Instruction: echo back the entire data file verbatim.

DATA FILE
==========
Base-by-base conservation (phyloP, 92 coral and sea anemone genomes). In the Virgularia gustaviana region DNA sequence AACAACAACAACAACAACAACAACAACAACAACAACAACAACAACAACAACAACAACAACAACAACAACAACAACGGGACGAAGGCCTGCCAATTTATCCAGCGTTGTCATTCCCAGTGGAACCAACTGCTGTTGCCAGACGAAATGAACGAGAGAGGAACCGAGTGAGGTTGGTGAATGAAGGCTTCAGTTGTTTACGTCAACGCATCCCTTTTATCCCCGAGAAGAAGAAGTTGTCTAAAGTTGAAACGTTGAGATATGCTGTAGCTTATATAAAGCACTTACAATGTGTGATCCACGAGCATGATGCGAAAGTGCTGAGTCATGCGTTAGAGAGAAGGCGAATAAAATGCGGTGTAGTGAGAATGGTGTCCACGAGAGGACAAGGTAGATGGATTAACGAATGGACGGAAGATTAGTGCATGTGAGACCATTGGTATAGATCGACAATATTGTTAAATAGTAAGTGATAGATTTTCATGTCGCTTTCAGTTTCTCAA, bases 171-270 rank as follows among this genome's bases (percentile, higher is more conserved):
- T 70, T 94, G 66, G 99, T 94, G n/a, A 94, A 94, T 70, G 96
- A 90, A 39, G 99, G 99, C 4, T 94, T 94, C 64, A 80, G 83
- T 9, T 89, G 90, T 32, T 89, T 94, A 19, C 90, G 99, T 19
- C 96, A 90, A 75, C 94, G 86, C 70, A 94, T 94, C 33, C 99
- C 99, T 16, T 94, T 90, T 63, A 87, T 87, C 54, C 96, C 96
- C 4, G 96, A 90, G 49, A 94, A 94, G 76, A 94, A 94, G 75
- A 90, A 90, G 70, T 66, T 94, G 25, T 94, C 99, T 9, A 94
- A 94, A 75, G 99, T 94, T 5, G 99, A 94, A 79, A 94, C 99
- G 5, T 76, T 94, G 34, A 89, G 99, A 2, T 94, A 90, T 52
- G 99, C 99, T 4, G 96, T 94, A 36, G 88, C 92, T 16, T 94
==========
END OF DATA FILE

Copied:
Base-by-base conservation (phyloP, 92 coral and sea anemone genomes). In the Virgularia gustaviana region DNA sequence AACAACAACAACAACAACAACAACAACAACAACAACAACAACAACAACAACAACAACAACAACAACAACAACAACGGGACGAAGGCCTGCCAATTTATCCAGCGTTGTCATTCCCAGTGGAACCAACTGCTGTTGCCAGACGAAATGAACGAGAGAGGAACCGAGTGAGGTTGGTGAATGAAGGCTTCAGTTGTTTACGTCAACGCATCCCTTTTATCCCCGAGAAGAAGAAGTTGTCTAAAGTTGAAACGTTGAGATATGCTGTAGCTTATATAAAGCACTTACAATGTGTGATCCACGAGCATGATGCGAAAGTGCTGAGTCATGCGTTAGAGAGAAGGCGAATAAAATGCGGTGTAGTGAGAATGGTGTCCACGAGAGGACAAGGTAGATGGATTAACGAATGGACGGAAGATTAGTGCATGTGAGACCATTGGTATAGATCGACAATATTGTTAAATAGTAAGTGATAGATTTTCATGTCGCTTTCAGTTTCTCAA, bases 171-270 rank as follows among this genome's bases (percentile, higher is more conserved):
- T 70, T 94, G 66, G 99, T 94, G n/a, A 94, A 94, T 70, G 96
- A 90, A 39, G 99, G 99, C 4, T 94, T 94, C 64, A 80, G 83
- T 9, T 89, G 90, T 32, T 89, T 94, A 19, C 90, G 99, T 19
- C 96, A 90, A 75, C 94, G 86, C 70, A 94, T 94, C 33, C 99
- C 99, T 16, T 94, T 90, T 63, A 87, T 87, C 54, C 96, C 96
- C 4, G 96, A 90, G 49, A 94, A 94, G 76, A 94, A 94, G 75
- A 90, A 90, G 70, T 66, T 94, G 25, T 94, C 99, T 9, A 94
- A 94, A 75, G 99, T 94, T 5, G 99, A 94, A 79, A 94, C 99
- G 5, T 76, T 94, G 34, A 89, G 99, A 2, T 94, A 90, T 52
- G 99, C 99, T 4, G 96, T 94, A 36, G 88, C 92, T 16, T 94